WIPO Arbitration and Mediation Center
ADMINISTRATIVE PANEL DECISION
Swarovski Aktiengesellschaft v. Wen Ben Zhou
Case No. D2014-0886
1. The Parties
The Complainant is Swarovski Aktiengesellschaft of Triesen, Liechtenstein, represented by LegalBase (Pvt) Limited, Sri Lanka.
The Respondent is Wen Ben Zhou of Xiamen, China.
2. The Domain Names and Registrar
The disputed domain names <swarovskiindiaonlines.net>, <swarovskimalaysia.net> and <swarovskisingapores.net> are registered with GoDaddy.com, LLC (the "Registrar").
3. Procedural History
The Complaint was filed with the WIPO Arbitration and Mediation Center (the "Center") on May 27, 2014. On May 27, 2014, the Center transmitted by email to the Registrar a request for registrar verification in connection with the disputed domain names. On May 27, 2014, the Registrar transmitted by email to the Center its verification response confirming that the Respondent is listed as the registrant and providing the contact details.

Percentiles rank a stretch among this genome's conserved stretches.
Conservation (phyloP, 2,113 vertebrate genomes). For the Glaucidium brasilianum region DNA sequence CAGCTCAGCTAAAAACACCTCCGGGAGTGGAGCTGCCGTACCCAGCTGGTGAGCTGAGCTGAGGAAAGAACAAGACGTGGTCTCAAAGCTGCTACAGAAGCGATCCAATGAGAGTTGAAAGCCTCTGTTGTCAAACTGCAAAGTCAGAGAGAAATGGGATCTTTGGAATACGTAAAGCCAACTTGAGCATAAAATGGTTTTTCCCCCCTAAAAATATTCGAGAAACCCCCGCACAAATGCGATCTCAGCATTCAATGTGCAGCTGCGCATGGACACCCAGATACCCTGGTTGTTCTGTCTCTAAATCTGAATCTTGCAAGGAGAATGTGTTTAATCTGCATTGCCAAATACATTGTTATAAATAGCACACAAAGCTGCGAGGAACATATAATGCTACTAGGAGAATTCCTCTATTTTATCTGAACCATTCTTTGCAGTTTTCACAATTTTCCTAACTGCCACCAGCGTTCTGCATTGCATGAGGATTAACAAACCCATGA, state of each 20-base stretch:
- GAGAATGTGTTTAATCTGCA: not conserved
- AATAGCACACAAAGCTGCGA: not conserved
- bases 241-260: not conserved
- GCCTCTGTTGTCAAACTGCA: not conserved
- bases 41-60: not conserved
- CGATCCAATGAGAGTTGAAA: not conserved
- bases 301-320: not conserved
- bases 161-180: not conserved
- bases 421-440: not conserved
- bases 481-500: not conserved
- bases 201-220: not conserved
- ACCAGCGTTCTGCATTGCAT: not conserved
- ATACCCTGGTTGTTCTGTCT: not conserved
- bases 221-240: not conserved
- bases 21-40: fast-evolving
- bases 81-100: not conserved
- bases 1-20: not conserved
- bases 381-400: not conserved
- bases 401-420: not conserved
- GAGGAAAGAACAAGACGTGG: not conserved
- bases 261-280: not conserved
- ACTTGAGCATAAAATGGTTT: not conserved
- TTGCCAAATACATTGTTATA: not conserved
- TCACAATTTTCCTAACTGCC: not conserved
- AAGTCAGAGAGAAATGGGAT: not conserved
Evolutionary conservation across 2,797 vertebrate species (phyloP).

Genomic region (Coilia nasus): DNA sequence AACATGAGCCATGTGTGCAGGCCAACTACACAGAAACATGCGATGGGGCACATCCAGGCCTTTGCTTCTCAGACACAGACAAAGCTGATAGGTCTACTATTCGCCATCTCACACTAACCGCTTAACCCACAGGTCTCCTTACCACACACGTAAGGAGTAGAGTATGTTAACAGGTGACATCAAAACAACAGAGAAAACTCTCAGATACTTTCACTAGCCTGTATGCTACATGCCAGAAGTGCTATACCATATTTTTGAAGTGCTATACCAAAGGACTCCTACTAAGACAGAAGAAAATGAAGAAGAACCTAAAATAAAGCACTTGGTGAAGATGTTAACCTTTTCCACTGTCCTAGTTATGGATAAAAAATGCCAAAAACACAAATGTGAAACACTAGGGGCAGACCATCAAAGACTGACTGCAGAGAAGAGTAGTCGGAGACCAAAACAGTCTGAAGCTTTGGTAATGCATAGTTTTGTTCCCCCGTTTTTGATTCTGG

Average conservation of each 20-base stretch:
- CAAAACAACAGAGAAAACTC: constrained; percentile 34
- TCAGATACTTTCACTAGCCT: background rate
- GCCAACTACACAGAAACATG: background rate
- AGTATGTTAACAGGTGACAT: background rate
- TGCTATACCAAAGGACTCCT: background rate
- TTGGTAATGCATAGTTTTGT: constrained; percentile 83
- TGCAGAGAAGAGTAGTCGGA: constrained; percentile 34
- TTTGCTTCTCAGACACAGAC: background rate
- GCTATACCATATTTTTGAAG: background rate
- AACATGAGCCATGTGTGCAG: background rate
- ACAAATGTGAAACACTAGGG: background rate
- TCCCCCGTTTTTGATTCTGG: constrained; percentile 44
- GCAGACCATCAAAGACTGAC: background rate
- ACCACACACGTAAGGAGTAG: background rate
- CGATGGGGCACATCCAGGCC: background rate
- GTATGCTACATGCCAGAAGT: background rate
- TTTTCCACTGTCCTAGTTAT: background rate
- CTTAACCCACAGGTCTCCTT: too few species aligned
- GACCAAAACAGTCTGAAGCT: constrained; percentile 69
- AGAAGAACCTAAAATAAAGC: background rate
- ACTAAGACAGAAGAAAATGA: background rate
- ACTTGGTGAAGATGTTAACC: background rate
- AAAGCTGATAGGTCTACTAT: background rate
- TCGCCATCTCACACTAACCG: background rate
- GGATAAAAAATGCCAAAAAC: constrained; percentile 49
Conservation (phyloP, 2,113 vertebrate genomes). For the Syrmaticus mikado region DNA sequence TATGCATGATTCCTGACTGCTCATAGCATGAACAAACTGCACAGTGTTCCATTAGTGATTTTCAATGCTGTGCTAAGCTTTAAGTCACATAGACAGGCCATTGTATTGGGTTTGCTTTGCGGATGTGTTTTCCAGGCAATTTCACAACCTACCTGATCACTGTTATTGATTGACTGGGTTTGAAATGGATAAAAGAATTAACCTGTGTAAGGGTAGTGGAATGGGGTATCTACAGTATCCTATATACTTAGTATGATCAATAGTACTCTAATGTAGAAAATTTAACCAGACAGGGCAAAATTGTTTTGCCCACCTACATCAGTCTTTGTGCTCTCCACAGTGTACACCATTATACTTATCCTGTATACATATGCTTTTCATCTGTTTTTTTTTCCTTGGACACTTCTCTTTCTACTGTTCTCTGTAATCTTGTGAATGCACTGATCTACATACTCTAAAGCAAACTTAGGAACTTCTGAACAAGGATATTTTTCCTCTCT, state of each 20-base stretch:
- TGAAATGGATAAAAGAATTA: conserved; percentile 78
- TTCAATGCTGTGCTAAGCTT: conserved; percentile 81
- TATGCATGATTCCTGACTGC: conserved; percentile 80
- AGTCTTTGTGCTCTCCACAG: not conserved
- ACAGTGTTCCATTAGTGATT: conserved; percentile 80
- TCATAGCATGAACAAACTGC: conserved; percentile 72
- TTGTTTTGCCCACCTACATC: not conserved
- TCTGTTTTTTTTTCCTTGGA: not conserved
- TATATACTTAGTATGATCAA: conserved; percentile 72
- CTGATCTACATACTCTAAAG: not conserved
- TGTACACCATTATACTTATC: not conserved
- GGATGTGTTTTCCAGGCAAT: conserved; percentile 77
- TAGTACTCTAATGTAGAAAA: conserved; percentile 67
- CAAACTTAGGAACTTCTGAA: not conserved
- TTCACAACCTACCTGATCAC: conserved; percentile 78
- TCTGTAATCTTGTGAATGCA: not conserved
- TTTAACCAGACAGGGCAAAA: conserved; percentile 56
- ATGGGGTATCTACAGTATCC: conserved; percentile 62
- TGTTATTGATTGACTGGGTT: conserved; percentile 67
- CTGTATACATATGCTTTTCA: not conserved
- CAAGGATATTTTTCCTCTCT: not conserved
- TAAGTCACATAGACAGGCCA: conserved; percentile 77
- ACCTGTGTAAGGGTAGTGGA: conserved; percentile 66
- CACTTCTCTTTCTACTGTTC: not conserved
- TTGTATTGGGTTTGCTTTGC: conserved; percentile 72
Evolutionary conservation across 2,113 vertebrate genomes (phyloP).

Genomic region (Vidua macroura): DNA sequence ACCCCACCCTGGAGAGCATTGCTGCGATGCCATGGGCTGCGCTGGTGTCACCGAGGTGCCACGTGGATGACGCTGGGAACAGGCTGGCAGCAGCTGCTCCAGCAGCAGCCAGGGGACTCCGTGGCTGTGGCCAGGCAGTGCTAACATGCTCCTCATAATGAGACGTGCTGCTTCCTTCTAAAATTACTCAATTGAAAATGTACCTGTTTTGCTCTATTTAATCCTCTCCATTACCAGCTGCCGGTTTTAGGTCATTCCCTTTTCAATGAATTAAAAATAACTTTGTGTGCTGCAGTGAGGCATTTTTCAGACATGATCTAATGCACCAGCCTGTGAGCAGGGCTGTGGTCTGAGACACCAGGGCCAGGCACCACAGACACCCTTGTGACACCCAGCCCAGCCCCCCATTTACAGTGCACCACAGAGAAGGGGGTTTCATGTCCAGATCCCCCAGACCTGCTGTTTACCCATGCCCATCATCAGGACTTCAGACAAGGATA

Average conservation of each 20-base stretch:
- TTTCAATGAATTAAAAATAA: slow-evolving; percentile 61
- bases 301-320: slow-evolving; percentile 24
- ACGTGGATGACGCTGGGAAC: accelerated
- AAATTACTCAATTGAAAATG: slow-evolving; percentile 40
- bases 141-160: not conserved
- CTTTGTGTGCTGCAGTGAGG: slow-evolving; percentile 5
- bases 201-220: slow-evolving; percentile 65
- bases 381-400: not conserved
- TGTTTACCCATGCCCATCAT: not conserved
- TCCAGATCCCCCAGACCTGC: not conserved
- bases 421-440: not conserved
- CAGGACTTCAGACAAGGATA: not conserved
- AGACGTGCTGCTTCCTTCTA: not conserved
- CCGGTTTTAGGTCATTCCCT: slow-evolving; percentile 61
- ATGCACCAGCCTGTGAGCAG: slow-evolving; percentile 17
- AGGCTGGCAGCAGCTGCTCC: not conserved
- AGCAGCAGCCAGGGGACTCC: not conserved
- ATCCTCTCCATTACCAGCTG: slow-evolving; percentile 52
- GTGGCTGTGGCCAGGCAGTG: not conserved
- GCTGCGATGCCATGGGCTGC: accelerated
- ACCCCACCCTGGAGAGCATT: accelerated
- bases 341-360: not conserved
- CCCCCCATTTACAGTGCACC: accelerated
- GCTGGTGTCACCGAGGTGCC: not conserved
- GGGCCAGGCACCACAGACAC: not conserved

The Center verified that the Complaint satisfied the formal requirements of the Uniform Domain Name Dispute Resolution Policy (the "Policy" or "UDRP"), the Rules for Uniform Domain Name Dispute Resolution Policy (the "Rules"), and the WIPO Supplemental Rules for Uniform Domain Name Dispute Resolution Policy (the "Supplemental Rules").
In accordance with the Rules, paragraphs 2(a) and 4(a), the Center formally notified the Respondent of the Complaint, and the proceedings commenced on May 28, 2014. In accordance with the Rules, paragraph 5(a), the due date for Response was June 17, 2014. The Respondent did not submit any response. Accordingly, the Center notified the Respondent's default on June 18, 2014.